I started working in the field of photoelectrochemical water splitting when I joined the Domen group as a JSPS Postdoc Fellow in 2010. I was convinced by Domen-sensei that Ta3N5 was a promising photoanode material worth working on. With a research background in nanomaterial synthesis, I developed a method to grow Ta3N5 nanorod arrays in-situ on Ta substrates. Combining with surface Ba doping, we achieved an applied bias photon-to-current efficiency (ABPE) of 1.56% for a Co-Pi modified Ba:Ta3N5 nanorod photoanode in 2013. From 2014 to 2016, I worked at Joint Center for Artificial Photosynthesis (JCAP) on perovskite solar cells.[3,4] The amazingly high efficiency of the perovskite solar cells achieved with a simple planar device architecture got me rethinking what are the fundamental performance-limiting factors in Ta3N5 for water splitting, as nanostructure is not a prerequisite for high efficiency. When starting my independent research career at UESTC in 2016, my lab was set up to answer these fundamental questions. In collaboration with the Sharp group at Technical University of Munich, we identified the performance-limiting deep traps in Ta3N5, among which the reduced Ta3+ centers were the most detrimental ones. We then attempted to passivate these deep traps through extrinsic doping, and Mg was latter identified as an effective dopant.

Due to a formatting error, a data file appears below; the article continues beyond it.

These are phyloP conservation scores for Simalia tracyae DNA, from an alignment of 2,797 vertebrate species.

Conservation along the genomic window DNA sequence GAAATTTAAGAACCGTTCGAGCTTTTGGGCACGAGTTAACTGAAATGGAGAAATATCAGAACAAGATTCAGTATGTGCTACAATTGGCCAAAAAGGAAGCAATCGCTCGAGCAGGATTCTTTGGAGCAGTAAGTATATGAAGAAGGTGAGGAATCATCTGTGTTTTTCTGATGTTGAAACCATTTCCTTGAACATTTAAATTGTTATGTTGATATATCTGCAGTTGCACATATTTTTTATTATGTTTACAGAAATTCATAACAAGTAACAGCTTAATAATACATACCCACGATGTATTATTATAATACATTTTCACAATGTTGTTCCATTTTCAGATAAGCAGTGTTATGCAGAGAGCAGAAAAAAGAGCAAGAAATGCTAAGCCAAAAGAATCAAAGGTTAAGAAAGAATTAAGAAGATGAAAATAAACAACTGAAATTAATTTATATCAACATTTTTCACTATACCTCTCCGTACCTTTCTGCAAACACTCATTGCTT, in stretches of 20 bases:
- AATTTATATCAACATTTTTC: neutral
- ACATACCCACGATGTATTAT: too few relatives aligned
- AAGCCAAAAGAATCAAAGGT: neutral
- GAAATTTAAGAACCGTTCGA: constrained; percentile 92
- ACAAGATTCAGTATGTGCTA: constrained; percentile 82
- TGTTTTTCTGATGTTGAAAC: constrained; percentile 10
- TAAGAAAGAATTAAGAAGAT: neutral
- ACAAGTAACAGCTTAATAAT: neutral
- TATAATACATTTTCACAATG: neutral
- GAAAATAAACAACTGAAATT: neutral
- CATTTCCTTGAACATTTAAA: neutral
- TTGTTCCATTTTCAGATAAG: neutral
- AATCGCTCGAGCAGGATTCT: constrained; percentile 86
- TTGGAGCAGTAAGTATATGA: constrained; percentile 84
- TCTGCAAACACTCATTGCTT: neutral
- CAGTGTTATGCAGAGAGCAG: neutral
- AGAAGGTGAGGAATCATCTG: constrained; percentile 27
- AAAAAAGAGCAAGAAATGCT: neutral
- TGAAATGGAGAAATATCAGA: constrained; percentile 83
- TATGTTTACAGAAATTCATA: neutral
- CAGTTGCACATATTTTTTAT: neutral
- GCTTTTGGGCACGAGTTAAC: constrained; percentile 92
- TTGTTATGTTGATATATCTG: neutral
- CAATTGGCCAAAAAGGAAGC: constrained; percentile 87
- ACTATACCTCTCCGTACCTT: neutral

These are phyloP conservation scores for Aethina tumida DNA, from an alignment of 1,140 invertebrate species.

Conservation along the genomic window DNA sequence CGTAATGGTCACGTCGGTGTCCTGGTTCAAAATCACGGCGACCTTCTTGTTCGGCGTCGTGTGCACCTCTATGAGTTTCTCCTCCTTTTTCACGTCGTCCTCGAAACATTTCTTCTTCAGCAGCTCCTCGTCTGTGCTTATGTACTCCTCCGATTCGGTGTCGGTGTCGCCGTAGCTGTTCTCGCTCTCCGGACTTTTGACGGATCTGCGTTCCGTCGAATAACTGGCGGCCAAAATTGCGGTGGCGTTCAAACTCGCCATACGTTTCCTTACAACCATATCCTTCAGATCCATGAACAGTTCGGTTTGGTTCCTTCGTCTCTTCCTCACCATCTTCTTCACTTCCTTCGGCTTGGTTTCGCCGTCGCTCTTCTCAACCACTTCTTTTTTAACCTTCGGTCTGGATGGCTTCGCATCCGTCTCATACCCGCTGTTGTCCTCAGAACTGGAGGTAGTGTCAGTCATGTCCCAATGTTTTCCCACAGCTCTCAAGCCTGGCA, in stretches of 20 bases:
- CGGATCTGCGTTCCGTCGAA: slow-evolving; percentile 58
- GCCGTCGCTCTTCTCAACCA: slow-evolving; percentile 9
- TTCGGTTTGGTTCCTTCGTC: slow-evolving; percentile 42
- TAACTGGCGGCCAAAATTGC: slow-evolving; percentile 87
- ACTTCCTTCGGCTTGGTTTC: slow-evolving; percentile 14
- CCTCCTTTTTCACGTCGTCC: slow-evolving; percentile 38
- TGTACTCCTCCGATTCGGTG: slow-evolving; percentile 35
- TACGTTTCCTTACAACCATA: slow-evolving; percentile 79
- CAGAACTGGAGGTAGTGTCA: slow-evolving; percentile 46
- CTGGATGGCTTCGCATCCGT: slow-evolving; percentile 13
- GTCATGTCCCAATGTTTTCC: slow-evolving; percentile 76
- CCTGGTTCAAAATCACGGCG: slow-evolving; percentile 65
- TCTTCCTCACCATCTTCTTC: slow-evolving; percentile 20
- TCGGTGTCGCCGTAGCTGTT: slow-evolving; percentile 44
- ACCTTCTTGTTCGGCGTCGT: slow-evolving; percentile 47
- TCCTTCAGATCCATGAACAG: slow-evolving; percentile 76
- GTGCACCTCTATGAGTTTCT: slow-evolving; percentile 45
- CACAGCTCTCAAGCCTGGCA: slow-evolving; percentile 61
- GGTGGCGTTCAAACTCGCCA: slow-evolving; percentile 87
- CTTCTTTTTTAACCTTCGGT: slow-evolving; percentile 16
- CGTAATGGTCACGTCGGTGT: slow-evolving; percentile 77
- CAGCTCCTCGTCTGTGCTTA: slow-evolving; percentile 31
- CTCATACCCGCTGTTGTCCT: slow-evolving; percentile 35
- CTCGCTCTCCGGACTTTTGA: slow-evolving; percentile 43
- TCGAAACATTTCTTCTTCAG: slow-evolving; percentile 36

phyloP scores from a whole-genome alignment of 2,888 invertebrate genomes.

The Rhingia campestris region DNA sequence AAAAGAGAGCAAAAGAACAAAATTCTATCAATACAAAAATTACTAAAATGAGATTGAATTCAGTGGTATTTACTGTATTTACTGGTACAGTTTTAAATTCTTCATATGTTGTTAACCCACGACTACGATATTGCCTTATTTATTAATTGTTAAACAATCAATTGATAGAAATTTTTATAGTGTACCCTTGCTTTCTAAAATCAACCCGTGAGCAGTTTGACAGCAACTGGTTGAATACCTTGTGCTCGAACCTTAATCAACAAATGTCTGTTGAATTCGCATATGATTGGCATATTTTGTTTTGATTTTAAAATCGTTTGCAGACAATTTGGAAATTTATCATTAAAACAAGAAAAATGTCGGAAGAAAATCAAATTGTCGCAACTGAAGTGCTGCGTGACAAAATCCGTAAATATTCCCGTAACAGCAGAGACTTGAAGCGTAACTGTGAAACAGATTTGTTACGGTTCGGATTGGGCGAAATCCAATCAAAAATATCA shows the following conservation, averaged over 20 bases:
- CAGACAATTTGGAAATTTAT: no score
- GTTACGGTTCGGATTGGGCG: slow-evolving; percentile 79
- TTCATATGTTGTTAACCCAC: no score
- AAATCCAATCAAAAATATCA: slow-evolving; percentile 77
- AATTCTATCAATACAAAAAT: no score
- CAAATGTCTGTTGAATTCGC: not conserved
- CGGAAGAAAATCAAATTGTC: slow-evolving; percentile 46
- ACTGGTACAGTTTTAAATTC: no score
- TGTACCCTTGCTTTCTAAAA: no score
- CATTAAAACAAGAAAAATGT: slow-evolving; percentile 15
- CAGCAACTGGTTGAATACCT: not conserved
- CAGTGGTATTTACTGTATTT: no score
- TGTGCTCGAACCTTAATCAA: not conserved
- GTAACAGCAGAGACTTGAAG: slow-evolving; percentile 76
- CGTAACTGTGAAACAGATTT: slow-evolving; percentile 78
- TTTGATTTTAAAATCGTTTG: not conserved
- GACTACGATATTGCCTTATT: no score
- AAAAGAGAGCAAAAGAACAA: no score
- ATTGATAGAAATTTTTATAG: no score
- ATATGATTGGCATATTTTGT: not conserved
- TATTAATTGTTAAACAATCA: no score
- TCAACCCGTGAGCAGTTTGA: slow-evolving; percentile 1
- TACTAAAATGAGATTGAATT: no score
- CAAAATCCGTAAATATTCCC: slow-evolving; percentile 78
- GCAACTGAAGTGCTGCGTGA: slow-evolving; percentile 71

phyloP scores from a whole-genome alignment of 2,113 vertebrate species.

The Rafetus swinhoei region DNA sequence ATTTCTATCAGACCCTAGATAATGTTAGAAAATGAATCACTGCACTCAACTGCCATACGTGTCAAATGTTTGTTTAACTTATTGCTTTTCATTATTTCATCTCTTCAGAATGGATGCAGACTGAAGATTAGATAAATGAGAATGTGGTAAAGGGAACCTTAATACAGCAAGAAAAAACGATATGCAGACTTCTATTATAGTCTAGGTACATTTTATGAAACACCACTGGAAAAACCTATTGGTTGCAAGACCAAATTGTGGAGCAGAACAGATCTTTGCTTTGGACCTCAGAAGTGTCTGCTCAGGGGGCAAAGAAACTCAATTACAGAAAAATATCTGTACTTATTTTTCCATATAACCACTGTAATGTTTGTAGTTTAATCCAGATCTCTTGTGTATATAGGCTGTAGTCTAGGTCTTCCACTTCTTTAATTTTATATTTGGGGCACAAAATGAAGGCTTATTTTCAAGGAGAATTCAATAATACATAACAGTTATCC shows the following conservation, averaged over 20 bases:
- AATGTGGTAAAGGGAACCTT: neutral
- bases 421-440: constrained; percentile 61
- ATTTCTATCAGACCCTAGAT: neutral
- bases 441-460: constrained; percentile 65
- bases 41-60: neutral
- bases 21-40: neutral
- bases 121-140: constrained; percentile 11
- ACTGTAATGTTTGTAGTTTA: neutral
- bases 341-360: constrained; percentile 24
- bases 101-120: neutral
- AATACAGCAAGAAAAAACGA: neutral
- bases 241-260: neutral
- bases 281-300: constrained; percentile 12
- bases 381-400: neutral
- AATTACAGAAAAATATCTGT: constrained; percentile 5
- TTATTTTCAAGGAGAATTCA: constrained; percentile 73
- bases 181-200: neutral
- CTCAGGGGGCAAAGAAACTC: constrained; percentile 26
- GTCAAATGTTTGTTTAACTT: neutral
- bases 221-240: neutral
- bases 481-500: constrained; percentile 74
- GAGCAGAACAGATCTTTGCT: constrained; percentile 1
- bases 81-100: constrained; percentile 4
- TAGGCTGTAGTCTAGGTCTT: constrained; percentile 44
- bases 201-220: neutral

In this work, we further discovered that the deep-level defects had a gradient distribution in the Ta3N5 film. We speculated that a gradiently distributed Mg doping profile that matches the distribution of the deep-level defects could have a better passivation effect than a uniformly distributed one. The defect-related recombination and sub-bandgap absorption were indeed significantly reduced in gradient Mg:Ta3N5 films. The band edges of Ta3N5 were also found to shift downward with the increase of Mg doping concentration. Therefore, a gradient band structure was formed in the gradient Mg:Ta3N5 films. Combining with a highly active oxygen-evolving co-catalyst that we recently developed, the NiCoFe-Bi/gradient-Mg:Ta3N5/Nb photoanode yielded a maximum ABPE of 3.31%, which is the highest among any Ta3N5-based photoanodes and also exceeds that of photoanodes based on a-Fe2O3 and BiVO4.
The original article can be found here: